The first funicular cable car line opened in 1891 and stopped running at the beginning of the First World War in 1914. The trains ran on water overbalance mechanism. When the service was resumed in 1932, it had been electrified. In 1965 a landslide caused damaged and the service was suspended for twenty years. In 1985, it started again to take locals and tourists up to the top of Petrin Hill.

Petrin Hill

8. Corridor System

This is one of the entrances to the corridor system in the Petrin Hill. There are eighteen passages and the longest is 365 meters long. They date back to the Middle Ages when they were used for coal and iron ore mining. Most of them are still in use but now as water drainage.
This entrance is near the art gallery on the way to Strahov Monastery.

9. Nebozizek, Seminar and Rose Gardens

Two thousand fruit trees cover the slopes of Petrin Hill. Twelve thousand roses bloom in all colours and varieties spreading a sweet fragrance. The rose garden is as large as the same size as twelve football fields and laid out in the shape of a rosette. Nebozízek garden features a restaurant with panoramic view. The Seminar gardens situated on the Eastern side of Petrin Hill is famouse for its many fruit trees and almond trees.

The easiest way to reach the top of Petrin Hill is by funicular. The most beautiful way is via the winding paths that crisscross the park. Sit on one of the many benches on the way up and enjoy the view. There are quite a few playgrounds for children.

10. Saint Laurentius Church

Stations of the Cross along the path near the look-out tower lead to the domed Laurentius Church. The current church dates from the eighteenth century and was a place of pilgrimage. Pilgrims would follow the Stations of the Cross, say their prayers in the Chapel of the Holy Sepulcher and end their pilgrimage at Cavalry Chapel. The Holy Sepulcher Chapel is modeled after the Church of the same name in Jerusalem.

11. Stefanik Observatory

The permanent exhibition in the observatory shows the basic principles of astronomy and your visit includes a tour of the dome where you can admire the telescopes. English-speaking staff are on hand to answer questions.
On cloudless days, you can observe the sun through a telescope and at night when it is dark the planets of the solar system. You can also spot several stars beyond the confines of the solar system: nebulae, star clusters, and galaxies. The observatory is named after Milan Stefanik (1880-1919) co-founder of the Czechoslovak state, scientist and astronomer.

12. Strahov Stadium

Strahov Stadium is immense. It was built in 1926 for Sokol displays. The Sokol organization promoted physical education, and it hosted synchronized gymnastics shows. These shows were banned during the German occupation in World War II.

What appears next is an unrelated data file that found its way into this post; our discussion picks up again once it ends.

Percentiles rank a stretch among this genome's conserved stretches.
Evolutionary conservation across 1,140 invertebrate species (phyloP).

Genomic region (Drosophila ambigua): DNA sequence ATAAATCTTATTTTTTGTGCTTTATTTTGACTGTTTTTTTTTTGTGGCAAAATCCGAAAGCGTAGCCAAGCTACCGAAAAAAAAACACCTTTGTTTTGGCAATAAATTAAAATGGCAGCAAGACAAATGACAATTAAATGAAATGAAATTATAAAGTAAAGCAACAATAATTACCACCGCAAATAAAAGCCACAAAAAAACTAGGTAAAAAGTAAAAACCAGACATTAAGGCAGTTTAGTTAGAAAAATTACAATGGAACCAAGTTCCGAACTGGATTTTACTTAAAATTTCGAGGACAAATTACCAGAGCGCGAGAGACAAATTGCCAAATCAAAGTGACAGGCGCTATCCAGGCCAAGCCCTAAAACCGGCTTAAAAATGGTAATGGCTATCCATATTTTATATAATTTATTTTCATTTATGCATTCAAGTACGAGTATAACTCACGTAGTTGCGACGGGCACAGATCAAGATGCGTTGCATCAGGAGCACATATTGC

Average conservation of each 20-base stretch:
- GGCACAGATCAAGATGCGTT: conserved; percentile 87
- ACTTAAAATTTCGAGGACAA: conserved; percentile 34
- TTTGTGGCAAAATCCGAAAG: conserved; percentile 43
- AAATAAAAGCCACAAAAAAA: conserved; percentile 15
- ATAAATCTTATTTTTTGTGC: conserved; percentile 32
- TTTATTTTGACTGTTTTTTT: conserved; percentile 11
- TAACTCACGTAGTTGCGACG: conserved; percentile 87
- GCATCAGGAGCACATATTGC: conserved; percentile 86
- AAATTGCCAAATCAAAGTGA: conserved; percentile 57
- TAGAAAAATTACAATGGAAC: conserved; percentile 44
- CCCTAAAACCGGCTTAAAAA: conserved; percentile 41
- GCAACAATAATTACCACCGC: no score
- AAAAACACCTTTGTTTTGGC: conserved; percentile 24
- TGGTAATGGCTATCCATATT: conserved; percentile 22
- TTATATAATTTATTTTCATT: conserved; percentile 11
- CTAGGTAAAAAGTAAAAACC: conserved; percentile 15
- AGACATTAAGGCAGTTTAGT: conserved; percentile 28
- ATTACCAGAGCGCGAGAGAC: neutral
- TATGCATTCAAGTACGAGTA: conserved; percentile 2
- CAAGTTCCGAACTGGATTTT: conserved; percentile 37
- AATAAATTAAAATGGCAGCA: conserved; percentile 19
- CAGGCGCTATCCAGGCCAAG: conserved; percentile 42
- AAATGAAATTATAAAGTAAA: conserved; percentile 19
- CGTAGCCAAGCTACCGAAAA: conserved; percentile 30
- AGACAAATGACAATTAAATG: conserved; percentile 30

When the Communist regime took over, they changed the name of the Sokol movement to Spartakiad. These shows had about 750,000 participants. After the Velvet Revolution, the stadium was also used for pop concerts and training sessions for the Sparta Prague youth academy.

The stadium is in a poor condition and there are plans to convert it into a Museum of the Twentieth Century, focusing on the Nazi era and life during the communist regime.

13. Strahov hostel

Strahov hostel consists of twelve blocks of flats and offers accommodation to 4500 students. Built in socialist-realist style between 1964 and 1965, it initially housed the athletes who participated in the Spartiakiades held at the Strahov stadium.

Today it is the campus for students living outside of Prague and studying in Prague. Strahov hostel offers dormitories for 2 to 10 people with shared bathroom facilities. There are also communal facilities such as student canteens, clubs, bars, restaurants and shops. To live here, students have to meet several criteria, such as living far outside Prague, and academic results also count.
Address: Vaníčkova 7, Strahov, Prague

Petrin Hill

14. Monument to the Victim of Communism

Seven emaciated, life-sized figures climb a staircase. The monument symbolizes the disintegration of man growing up in a totalitarian regime, a world full of censorship. The artwork is inspired by works of the Swiss sculptor Giacometti and is located at the foot of Petrin Hill on Ujzed Street. More about this monument.

15. Magic Cave: Reon Art Gallery

The Magic Cave is an art gallery exhibiting some eighty paintings. The artist Reon converted a three-storey house into a cave museum and named his imaginary empire Argondia. His paintings consist of several layers of oil paint on a wooden surface. Only when each layer is completely dry, another one can be applied. No wonder that it takes about one year to complete a work of art. Reon is as eccentric as his work. He is a colourful character with a long beard and dressed in a velvet coat and a wide-brimmed hat, he resembles a wizard. More about the Magic Cave

Petrin Hill

How to get to Petrin Hill

Take tram 23 to the Ujezd stop, then walk up the hill along a wooded path. If you do not want to walk up, it is a bit steep, go by the funicular. The station is close to the Ujezd tram stop. Your public transport ticket is valid on the funicular. This is one of the few places in Prague that checks your transport ticket. If you have not got one or yours is expired, you can buy a transport ticket at the funicular terminals